Blunted nitric oxide-mediated inhibition of renal nerve discharge within PVN of rats with heart failure.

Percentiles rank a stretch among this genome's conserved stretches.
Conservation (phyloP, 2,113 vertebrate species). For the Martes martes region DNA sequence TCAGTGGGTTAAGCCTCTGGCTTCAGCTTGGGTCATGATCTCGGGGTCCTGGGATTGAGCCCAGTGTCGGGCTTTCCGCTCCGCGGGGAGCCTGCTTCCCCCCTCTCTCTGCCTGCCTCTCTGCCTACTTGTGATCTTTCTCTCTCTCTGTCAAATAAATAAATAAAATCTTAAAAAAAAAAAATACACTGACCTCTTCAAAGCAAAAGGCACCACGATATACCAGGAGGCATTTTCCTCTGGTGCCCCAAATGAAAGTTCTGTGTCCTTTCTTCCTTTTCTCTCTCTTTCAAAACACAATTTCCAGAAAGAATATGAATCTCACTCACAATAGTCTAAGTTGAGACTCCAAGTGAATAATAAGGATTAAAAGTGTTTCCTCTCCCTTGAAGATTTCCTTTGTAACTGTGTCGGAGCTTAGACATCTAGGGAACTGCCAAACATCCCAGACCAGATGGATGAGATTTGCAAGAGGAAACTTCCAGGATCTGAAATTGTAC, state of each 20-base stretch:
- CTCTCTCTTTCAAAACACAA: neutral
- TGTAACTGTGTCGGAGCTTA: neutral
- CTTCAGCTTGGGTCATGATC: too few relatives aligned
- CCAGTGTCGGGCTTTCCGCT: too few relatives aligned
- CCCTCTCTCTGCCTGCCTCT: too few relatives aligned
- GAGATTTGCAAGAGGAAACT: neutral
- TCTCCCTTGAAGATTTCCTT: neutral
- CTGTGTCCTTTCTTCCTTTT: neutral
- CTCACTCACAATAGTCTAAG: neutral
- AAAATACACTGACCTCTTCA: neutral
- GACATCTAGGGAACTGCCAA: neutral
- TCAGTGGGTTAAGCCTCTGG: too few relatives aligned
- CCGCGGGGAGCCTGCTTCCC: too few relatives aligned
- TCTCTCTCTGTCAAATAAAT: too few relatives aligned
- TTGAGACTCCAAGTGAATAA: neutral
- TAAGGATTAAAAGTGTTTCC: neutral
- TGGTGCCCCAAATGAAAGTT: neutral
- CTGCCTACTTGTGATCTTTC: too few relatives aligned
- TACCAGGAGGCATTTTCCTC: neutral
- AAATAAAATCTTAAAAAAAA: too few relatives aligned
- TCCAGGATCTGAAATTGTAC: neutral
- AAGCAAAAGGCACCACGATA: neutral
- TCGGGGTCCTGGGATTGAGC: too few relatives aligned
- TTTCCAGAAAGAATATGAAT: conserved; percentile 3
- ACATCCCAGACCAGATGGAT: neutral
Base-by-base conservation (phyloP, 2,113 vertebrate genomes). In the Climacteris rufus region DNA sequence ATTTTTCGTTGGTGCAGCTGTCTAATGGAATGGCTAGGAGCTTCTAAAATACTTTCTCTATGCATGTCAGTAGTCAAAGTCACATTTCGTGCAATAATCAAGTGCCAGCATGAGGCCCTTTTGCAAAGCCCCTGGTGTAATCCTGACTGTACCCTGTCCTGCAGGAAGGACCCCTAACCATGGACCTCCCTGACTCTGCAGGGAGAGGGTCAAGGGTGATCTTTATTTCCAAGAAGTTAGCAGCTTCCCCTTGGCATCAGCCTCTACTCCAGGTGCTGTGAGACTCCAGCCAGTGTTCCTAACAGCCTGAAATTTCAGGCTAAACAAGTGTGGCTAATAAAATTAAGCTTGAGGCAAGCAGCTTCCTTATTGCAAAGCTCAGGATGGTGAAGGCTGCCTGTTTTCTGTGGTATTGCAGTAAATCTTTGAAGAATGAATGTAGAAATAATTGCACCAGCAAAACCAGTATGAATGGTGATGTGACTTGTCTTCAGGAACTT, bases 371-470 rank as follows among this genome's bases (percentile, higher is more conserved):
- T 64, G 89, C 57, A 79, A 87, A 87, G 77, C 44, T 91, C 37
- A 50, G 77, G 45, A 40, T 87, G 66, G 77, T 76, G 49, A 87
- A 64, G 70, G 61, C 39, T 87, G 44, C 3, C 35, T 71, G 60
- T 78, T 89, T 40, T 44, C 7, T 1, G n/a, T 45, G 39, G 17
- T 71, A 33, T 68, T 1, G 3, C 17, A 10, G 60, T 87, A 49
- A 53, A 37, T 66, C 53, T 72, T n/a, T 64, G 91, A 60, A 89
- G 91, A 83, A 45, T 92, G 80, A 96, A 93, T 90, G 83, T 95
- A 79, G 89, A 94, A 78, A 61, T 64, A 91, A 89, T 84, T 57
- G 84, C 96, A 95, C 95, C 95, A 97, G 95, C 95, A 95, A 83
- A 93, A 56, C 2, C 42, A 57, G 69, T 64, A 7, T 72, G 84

We have demonstrated a decreased neuronal nitric oxide (NO) synthase (nNOS) message in the hypothalamus of rats with heart failure (HF). Subsequently, we have demonstrated that NADPH diaphorase (a commonly used marker for nNOS activity) positive neurons are decreased in paraventricular nucleus (PVN) of rats with coronary artery ligation model of HF. The goal of the present study was to examine the influence of endogenous NO within the PVN on renal sympathetic nerve discharge (RSND) during HF. In alpha-chloralose- and urethane-anesthetized rats, an inhibitor of NO synthase, N(G)-monomethyl-L-arginine (L-NMMA) microinjected into the PVN (50, 100, and 200 pmol in 50-200 nl) produced a dose-dependent increase in RSND, blood pressure, and heart rate in control and HF rats. These responses were attenuated in rats with HF compared with control rats. On the other hand, the NO agonist, sodium nitroprusside, microinjected in PVN produced a dose-dependent decrease in RSND and blood pressure in control and HF rats. These responses were less in rats with HF compared with control rats. These data suggest that the endogenous NO-mediated effect within the PVN of HF rats is less potent in suppressing RSND compared with control rats. These data support the conclusion that the NO system within the PVN involved in controlling autonomic outflow is altered during HF and may contribute to the elevated levels of renal sympathoexcitation commonly observed in HF.